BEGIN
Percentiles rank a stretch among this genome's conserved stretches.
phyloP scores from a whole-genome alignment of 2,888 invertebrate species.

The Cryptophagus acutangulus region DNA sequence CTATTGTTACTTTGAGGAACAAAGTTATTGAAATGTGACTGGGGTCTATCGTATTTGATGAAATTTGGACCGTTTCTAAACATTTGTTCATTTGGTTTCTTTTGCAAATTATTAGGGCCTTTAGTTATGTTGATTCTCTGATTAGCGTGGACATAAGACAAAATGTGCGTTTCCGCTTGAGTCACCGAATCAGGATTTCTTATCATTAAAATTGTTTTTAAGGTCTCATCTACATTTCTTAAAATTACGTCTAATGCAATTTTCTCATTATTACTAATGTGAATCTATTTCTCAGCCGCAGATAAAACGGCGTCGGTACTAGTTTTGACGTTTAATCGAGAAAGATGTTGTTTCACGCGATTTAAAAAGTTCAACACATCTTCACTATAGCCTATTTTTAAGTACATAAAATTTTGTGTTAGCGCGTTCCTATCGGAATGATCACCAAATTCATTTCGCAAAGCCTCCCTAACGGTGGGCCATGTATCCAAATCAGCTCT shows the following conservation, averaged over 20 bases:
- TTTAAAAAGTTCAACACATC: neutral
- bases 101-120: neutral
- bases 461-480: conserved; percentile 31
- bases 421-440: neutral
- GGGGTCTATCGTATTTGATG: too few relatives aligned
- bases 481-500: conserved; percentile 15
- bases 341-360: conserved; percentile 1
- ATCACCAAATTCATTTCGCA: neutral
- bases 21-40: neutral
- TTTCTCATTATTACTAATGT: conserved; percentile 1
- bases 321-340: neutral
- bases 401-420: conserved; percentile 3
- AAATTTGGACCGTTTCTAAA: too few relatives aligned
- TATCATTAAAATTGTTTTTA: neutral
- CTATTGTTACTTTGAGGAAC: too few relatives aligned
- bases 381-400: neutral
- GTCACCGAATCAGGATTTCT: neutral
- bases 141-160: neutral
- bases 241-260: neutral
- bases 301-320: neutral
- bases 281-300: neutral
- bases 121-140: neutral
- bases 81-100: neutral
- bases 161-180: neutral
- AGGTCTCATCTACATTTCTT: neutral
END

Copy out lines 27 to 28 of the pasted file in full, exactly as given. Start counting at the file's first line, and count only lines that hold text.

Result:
- bases 161-180: neutral
- AGGTCTCATCTACATTTCTT: neutral